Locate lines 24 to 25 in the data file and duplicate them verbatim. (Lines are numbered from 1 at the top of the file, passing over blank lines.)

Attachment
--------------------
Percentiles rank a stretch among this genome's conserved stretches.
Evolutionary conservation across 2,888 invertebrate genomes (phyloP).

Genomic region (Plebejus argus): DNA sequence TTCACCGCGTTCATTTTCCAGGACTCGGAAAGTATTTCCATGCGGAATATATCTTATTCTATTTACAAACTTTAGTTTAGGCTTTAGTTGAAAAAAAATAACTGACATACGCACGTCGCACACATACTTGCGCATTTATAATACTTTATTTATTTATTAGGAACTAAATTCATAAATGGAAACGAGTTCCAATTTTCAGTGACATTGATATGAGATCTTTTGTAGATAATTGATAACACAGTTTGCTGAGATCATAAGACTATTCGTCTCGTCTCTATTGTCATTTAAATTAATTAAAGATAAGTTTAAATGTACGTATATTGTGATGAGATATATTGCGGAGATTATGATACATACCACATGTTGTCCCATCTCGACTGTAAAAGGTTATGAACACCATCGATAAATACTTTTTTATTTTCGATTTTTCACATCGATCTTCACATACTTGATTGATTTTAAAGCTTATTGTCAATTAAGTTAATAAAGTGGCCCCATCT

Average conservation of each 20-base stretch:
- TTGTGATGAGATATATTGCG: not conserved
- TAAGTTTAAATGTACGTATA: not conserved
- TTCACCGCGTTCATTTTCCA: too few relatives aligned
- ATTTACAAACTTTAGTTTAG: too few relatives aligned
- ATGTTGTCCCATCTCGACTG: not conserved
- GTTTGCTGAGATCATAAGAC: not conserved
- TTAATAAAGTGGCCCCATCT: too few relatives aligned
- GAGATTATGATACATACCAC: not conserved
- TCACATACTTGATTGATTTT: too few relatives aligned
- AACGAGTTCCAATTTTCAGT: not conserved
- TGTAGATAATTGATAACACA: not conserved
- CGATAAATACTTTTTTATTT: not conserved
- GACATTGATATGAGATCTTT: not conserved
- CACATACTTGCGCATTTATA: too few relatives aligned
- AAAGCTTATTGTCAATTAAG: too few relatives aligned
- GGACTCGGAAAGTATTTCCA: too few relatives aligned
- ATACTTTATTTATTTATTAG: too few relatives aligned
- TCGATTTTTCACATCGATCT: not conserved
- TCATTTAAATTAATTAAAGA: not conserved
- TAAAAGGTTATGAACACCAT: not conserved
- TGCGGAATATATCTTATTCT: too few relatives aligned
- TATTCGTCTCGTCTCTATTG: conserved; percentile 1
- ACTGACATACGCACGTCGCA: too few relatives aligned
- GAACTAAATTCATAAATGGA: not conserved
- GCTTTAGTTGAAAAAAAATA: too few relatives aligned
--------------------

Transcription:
- TAAAAGGTTATGAACACCAT: not conserved
- TGCGGAATATATCTTATTCT: too few relatives aligned